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Dual role of physical workload and occupational noise in the association of the metabolic syndrome with risk of coronary heart disease: findings from the Helsinki Heart Study
  1. Hanna-Leena Koskinen1,2,
  2. Timo Kauppinen3,
  3. Leena Tenkanen1,2
  1. 1Tampere School of Public Health, University of Tampere, Tampere, Finland
  2. 2Helsinki Heart Study, Helsinki, Finland
  3. 3Unit of Surveillance of Working Conditions and Health, Finnish Institute of Occupational Health, Helsinki, Finland
  1. Correspondence to Hanna-Leena Koskinen, Helsinki Heart Study, Kalliolinnantie 4, 00140 Helsinki, Finland; hanna.l.koskinen{at}


Objectives Previous evidence indicates that occupational exposure to physical workload or noise entails development of hypertension and risk of coronary heart disease (CHD). However, vigorous physical activity lessens the risks of the metabolic syndrome (MetS) and CHD. We explored this issue by studying the joint effect of physical workload or noise and MetS on risk of CHD.

Methods This 18-year follow-up study comprised 1502 middle-aged men employed in industry who participated in the second screening for the Helsinki Heart Study but were not treated with gemfibrozil, the trial drug. The CHD endpoints (ICD-9 codes 410–414 and ICD-10 codes 120–125) were obtained from official Finnish registers. The Finnish job-exposure matrix FINJEM provided information on occupational exposures. The joint effect of baseline MetS levels and both occupational exposures was estimated using Cox's regression models.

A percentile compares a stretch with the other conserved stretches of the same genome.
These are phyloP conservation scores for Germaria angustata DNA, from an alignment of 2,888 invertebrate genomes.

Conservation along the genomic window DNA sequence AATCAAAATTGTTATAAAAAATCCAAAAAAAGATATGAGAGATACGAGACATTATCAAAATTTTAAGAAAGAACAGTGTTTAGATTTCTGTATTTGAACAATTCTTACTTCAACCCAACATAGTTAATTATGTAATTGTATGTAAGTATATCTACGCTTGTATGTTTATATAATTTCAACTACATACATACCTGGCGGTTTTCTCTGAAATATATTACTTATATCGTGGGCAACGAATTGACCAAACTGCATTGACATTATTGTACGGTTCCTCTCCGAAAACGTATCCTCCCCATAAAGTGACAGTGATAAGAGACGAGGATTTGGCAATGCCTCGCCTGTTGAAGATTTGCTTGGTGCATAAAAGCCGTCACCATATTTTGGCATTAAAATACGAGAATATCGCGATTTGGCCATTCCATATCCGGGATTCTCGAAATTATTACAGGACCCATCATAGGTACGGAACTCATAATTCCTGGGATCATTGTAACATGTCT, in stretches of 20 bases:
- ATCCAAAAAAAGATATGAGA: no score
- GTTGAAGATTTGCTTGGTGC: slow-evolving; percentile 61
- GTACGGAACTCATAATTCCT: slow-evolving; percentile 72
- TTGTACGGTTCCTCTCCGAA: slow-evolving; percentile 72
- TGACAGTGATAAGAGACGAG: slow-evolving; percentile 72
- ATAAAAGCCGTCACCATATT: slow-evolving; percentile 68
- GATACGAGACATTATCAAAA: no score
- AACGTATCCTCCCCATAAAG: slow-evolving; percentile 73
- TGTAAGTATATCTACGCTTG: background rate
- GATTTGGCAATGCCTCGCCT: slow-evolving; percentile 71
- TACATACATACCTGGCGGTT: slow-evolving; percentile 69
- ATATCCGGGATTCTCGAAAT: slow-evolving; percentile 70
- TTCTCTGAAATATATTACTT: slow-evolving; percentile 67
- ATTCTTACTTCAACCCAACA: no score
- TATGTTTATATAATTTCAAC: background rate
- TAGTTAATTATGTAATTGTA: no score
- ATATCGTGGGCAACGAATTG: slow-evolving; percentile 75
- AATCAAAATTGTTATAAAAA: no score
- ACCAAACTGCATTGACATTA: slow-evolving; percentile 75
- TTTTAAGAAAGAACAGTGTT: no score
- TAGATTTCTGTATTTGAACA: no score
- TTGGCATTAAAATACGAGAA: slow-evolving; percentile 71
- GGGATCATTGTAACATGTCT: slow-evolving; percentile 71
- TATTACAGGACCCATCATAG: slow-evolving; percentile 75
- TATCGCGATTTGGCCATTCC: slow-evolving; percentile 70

Results Workload and noise increased CHD risk due to increased blood pressure, glucose or body mass index (BMI), separately or combined: the joint effect of workload and MetS defined using these three components yielded an RR of 5.21 (95% CI 2.70 to 10.05). However, when MetS was defined using elevated BMI, high triglycerides and low high-density lipoprotein cholesterol, an RR of 2.19 (95% CI 1.11 to 4.30) among those with MetS only reduced to 1.20 (95% CI 0.61 to 2.35) if concurrently exposed to workload.

Conclusions Occupational exposure to workload or noise modifies CHD risk differently depending on which definition of MetS is used. In the presence of physical workload or noise, hypertension and blood glucose were the best predictors.

  • Job exposure matrix
  • longitudinal study
  • occupational exposure
  • register linkage
  • noise
  • workload

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  • Funding The work of HK was conducted while she held a Doctoral Programs in Public Health fellowship with funding from the Ministry of Education. The work was also supported by the Yrjö Jahnsson Foundation.

  • Competing interest None.

  • Ethics approval Ethics committee approval was obtained in the beginning of the Helsinki Heart Study in the 1980s.

  • Provenance and peer review Not commissioned; externally peer reviewed.